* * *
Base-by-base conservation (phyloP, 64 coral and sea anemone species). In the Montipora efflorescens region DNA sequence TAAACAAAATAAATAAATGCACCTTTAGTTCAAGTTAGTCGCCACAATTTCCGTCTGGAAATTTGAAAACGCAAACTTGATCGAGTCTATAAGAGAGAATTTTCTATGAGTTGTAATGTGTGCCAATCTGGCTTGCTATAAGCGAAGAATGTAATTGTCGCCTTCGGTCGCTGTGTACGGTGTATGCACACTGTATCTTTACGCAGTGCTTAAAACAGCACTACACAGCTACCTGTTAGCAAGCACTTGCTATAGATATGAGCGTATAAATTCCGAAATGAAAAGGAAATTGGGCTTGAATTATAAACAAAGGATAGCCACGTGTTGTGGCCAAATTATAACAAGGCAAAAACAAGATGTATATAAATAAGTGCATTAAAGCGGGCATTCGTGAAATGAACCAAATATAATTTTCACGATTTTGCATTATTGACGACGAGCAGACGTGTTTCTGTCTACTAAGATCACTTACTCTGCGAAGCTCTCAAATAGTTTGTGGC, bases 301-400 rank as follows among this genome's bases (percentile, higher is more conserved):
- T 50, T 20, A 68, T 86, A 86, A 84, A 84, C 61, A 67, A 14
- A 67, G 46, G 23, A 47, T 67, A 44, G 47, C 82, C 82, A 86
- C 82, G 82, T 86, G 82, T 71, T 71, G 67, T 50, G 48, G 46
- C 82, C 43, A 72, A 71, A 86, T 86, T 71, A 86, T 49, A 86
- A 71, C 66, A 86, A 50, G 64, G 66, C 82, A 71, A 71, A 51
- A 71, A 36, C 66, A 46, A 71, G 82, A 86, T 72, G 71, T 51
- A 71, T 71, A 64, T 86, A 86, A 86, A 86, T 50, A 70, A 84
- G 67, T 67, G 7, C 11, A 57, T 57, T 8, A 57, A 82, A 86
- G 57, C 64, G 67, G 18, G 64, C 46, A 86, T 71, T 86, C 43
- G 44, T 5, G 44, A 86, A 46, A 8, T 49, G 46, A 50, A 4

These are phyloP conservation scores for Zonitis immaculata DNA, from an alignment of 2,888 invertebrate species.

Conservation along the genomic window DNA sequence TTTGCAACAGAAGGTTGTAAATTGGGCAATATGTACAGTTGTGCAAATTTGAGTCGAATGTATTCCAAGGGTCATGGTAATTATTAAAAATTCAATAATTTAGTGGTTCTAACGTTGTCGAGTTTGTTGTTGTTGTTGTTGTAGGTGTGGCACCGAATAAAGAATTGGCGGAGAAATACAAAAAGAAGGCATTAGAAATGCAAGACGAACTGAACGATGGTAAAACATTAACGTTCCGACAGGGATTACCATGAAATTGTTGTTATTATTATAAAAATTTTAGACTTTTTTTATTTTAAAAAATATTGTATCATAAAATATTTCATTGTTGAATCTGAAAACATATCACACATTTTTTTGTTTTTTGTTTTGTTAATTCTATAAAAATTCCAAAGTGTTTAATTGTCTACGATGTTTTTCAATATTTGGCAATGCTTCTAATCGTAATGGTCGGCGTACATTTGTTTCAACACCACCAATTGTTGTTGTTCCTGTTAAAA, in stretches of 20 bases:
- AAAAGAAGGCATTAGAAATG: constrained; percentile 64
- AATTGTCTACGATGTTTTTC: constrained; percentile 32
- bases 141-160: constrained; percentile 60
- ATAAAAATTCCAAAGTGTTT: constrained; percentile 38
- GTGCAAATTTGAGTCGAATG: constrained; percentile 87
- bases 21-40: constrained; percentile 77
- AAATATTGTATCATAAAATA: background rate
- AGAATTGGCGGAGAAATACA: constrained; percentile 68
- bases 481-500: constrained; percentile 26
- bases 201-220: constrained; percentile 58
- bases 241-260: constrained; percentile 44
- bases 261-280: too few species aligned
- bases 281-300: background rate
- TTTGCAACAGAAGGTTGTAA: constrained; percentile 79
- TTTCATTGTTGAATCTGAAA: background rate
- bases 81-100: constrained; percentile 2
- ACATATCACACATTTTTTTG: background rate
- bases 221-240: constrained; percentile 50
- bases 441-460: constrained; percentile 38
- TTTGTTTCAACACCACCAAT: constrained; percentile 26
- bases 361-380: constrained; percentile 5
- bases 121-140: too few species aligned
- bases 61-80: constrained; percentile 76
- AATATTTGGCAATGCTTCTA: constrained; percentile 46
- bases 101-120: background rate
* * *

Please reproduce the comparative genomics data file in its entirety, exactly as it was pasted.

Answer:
Base-by-base conservation (phyloP, 64 coral and sea anemone species). In the Montipora efflorescens region DNA sequence TAAACAAAATAAATAAATGCACCTTTAGTTCAAGTTAGTCGCCACAATTTCCGTCTGGAAATTTGAAAACGCAAACTTGATCGAGTCTATAAGAGAGAATTTTCTATGAGTTGTAATGTGTGCCAATCTGGCTTGCTATAAGCGAAGAATGTAATTGTCGCCTTCGGTCGCTGTGTACGGTGTATGCACACTGTATCTTTACGCAGTGCTTAAAACAGCACTACACAGCTACCTGTTAGCAAGCACTTGCTATAGATATGAGCGTATAAATTCCGAAATGAAAAGGAAATTGGGCTTGAATTATAAACAAAGGATAGCCACGTGTTGTGGCCAAATTATAACAAGGCAAAAACAAGATGTATATAAATAAGTGCATTAAAGCGGGCATTCGTGAAATGAACCAAATATAATTTTCACGATTTTGCATTATTGACGACGAGCAGACGTGTTTCTGTCTACTAAGATCACTTACTCTGCGAAGCTCTCAAATAGTTTGTGGC, bases 301-400 rank as follows among this genome's bases (percentile, higher is more conserved):
- T 50, T 20, A 68, T 86, A 86, A 84, A 84, C 61, A 67, A 14
- A 67, G 46, G 23, A 47, T 67, A 44, G 47, C 82, C 82, A 86
- C 82, G 82, T 86, G 82, T 71, T 71, G 67, T 50, G 48, G 46
- C 82, C 43, A 72, A 71, A 86, T 86, T 71, A 86, T 49, A 86
- A 71, C 66, A 86, A 50, G 64, G 66, C 82, A 71, A 71, A 51
- A 71, A 36, C 66, A 46, A 71, G 82, A 86, T 72, G 71, T 51
- A 71, T 71, A 64, T 86, A 86, A 86, A 86, T 50, A 70, A 84
- G 67, T 67, G 7, C 11, A 57, T 57, T 8, A 57, A 82, A 86
- G 57, C 64, G 67, G 18, G 64, C 46, A 86, T 71, T 86, C 43
- G 44, T 5, G 44, A 86, A 46, A 8, T 49, G 46, A 50, A 4

These are phyloP conservation scores for Zonitis immaculata DNA, from an alignment of 2,888 invertebrate species.

Conservation along the genomic window DNA sequence TTTGCAACAGAAGGTTGTAAATTGGGCAATATGTACAGTTGTGCAAATTTGAGTCGAATGTATTCCAAGGGTCATGGTAATTATTAAAAATTCAATAATTTAGTGGTTCTAACGTTGTCGAGTTTGTTGTTGTTGTTGTTGTAGGTGTGGCACCGAATAAAGAATTGGCGGAGAAATACAAAAAGAAGGCATTAGAAATGCAAGACGAACTGAACGATGGTAAAACATTAACGTTCCGACAGGGATTACCATGAAATTGTTGTTATTATTATAAAAATTTTAGACTTTTTTTATTTTAAAAAATATTGTATCATAAAATATTTCATTGTTGAATCTGAAAACATATCACACATTTTTTTGTTTTTTGTTTTGTTAATTCTATAAAAATTCCAAAGTGTTTAATTGTCTACGATGTTTTTCAATATTTGGCAATGCTTCTAATCGTAATGGTCGGCGTACATTTGTTTCAACACCACCAATTGTTGTTGTTCCTGTTAAAA, in stretches of 20 bases:
- AAAAGAAGGCATTAGAAATG: constrained; percentile 64
- AATTGTCTACGATGTTTTTC: constrained; percentile 32
- bases 141-160: constrained; percentile 60
- ATAAAAATTCCAAAGTGTTT: constrained; percentile 38
- GTGCAAATTTGAGTCGAATG: constrained; percentile 87
- bases 21-40: constrained; percentile 77
- AAATATTGTATCATAAAATA: background rate
- AGAATTGGCGGAGAAATACA: constrained; percentile 68
- bases 481-500: constrained; percentile 26
- bases 201-220: constrained; percentile 58
- bases 241-260: constrained; percentile 44
- bases 261-280: too few species aligned
- bases 281-300: background rate
- TTTGCAACAGAAGGTTGTAA: constrained; percentile 79
- TTTCATTGTTGAATCTGAAA: background rate
- bases 81-100: constrained; percentile 2
- ACATATCACACATTTTTTTG: background rate
- bases 221-240: constrained; percentile 50
- bases 441-460: constrained; percentile 38
- TTTGTTTCAACACCACCAAT: constrained; percentile 26
- bases 361-380: constrained; percentile 5
- bases 121-140: too few species aligned
- bases 61-80: constrained; percentile 76
- AATATTTGGCAATGCTTCTA: constrained; percentile 46
- bases 101-120: background rate